Chinese movies (2015 list)

It is a bit late but, anyway, I wanted to share the list of Chinese movies I watched last year. I classified them in 3 groups: liked them, meh, and didn’t like them. I also included some Hong Kong movies. I think watching movies is a good way of practising your listening comprehension and also of learning more about the culture. Just a word of warning: these are the Chinese movies I watched in 2015, but not all of them are from last year. I am usually not too aware of the latest releases.

Chinese movies I liked:

Blind Massage (推拿): it feels almost more like a documentary than like a movie. It is the story of some blind people working in a massage parlour.

A Simple Life (桃姐): Hong Kong movie. A very beautiful story about a middle aged man and the old lady who was his nanny and worked for his family for all her life.

Spring in a Small Town (小镇之春): a classic from 1948. It was one of the last movies shot in Mainland China before the Communist takeover and, as such, very interesting because it provides a very sharp contrast with what came later.

The Blue Kite (蓝风筝): perfect to compare with Spring in a Small Town, because the story takes place in Beijing in 1953. The movie was filmed in 1993, it was censored and its director was banned from making more movies for ten years. I have to say, I don’t think it is so “offensive” that the guy deserved to be banned, but it seems if you made a movie about the 1950s or 60s during the 90s, your chances of people in China watching it were pretty slim (as it also happened with Zhang Yimou, who was banned from filmmaking for two years after To Live).

People Mountain, People Sea (人山人海): a thriller about a man in Guiyang looking for the murderer who killed his brother. I wouldn’t have been surprised if it had been banned, because it shows pretty ugly things about China (corruption, guanxi, backward and dirty places), but it wasn’t. Maybe because now the political agenda says denouncing corruption and guanxi is ok?

Jian Bing Man (煎饼侠): a completely different story and one of the blockbusters of the year. It is the first movie of comedian Da Peng, who has a very successful internet show (屌丝男士). I thought it was very funny but I love this guy, so I’m not sure I’m impartial. A lot of famous people appear, mostly Chinese, but also Jean-Claude Van Damme. It is about a director who has lost everything, including his reputation, and has to film a superhero movie with basically no money.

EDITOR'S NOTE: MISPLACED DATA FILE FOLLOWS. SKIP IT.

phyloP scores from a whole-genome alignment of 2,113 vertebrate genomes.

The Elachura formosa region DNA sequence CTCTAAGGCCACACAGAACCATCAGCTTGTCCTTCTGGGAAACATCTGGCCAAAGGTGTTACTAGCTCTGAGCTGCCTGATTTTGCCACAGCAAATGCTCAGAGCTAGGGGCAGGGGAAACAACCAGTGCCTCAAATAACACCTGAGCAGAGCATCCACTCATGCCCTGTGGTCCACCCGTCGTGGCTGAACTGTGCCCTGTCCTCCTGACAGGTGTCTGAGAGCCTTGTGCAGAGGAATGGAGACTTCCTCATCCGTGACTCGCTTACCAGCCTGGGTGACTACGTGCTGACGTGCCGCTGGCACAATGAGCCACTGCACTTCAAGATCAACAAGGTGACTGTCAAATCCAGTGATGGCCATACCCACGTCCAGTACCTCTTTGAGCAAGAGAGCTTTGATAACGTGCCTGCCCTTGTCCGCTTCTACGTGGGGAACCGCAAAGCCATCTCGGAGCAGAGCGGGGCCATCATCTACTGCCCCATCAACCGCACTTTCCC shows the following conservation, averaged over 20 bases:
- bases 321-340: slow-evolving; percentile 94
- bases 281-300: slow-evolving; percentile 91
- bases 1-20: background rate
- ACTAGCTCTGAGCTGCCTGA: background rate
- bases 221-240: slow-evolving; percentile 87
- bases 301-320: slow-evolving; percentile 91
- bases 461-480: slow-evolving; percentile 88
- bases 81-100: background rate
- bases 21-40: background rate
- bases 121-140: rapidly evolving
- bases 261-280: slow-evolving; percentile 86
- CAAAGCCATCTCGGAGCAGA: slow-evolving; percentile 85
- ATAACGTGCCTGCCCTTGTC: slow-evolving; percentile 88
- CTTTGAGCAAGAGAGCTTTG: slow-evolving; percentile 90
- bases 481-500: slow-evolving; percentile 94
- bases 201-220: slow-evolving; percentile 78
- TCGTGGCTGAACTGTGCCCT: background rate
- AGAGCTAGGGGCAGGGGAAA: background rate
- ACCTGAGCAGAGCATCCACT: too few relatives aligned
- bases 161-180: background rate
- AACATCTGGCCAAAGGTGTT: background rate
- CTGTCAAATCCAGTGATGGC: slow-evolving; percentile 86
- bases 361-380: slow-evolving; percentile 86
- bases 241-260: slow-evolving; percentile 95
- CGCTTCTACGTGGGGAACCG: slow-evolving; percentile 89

"Jian Bing Man Chinese film poster" by Source. Licensed under Fair use of copyrighted material in the context of Jian Bing Man" href="//en.wikipedia.org/wiki/File:Jian_Bing_Man_Chinese_film_poster.jpg">Fair use via Wikipedia.

Jian Bing Man Chinese film poster” by Source. Licensed under Fair use via Wikipedia.

Monster Hunt (捉妖记): another blockbuster, I think because it is the first Chinese movie in which special effects don’t suck, ha ha. It is a mix of comedy and action in the Chinese “Middle Ages”, when monsters roamed free.

12 Citizens (十二公民): remake of 12 Angry Men. The members of a jury have to decide unanimously if the murder suspect is guilty or not. As there are no juries in the Chinese system, the premise in the movie is a mock trial in a Law school to study the American system.

Go away, Mr. Tumor (滚蛋吧!肿瘤君): this one was also a huge success. It is the true story of a girl who got cancer and drew a comic book about it. She is very imaginative and kind of crazy. Hidden spoiler: prepare the tissues.

The Dead End (烈日灼心): this one I am also not sure why it was not censored, as there are pretty “strong” themes (considering we are in China, of course). Three men committed a crime many years ago but managed to avoid justice… for the moment.

Goodbye, Mr. Loser (夏洛特烦恼): a “loser” in the wider sense of the term gets the chance to go back to the past and get things right in the future. Funny.

"Goodbye Mr Loser film poster" by Source. Licensed under Fair use of copyrighted material in the context of Goodbye Mr. Loser" href="//en.wikipedia.org/wiki/File:Goodbye_Mr_Loser_film_poster.jpg">Fair use via Wikipedia.

Goodbye Mr Loser film poster” by Source. Licensed under Fair use via Wikipedia.

 

Chinese movies that left me “meh”:

The Underdog Knight (硬汉): I don’t really remember anything from this movie but I gave it a 6, so it should be ok if you don’t have anything else to do/watch. It is from Hong Kong.

Rigor Mortis: a Hong Kong horror movie pretty unremarkable.

 

Chinese movies that I didn’t like:

Gone with the Bullets (一步之遥): what a piece of sh*t. I couldn’t finish it, and I can’t say anything about the plot, because everything was very confusing. Something about Shanghai in the 20s. So disappointed with Jiang Wen, the director, who usually delivers interesting movies like Devils on the Doorstep. He screwed big time in here.

"Gone with the Bullets poster" by Source. Licensed under Fair use of copyrighted material in the context of Gone with the Bullets" href="//en.wikipedia.org/wiki/File:Gone_with_the_Bullets_poster.jpg">Fair use via Wikipedia.

Gone with the Bullets poster” by Source. Licensed under Fair use via Wikipedia.

The Continent (后会无期): this is the first movie directed by Han Han, a famous blogger and writer. He is something like the “representative figure of the 80s generation”. He is also a race car pilot, and he should have kept on doing that, because this movie was pretentious and boring. I couldn’t finish it. It is about some friends looking for someone or something on a island. BOOO-O-O-ORING.

Monk Comes Down the Mountain (道士下山): I just cannot believe this piece of rubbish was directed by Chen Kaige. What happened to you, man? I saw almost all of it and then went to bed before the end, because I was not interested at all.

 

Did you watch any of these movies? Do you have any recommendations for this year?

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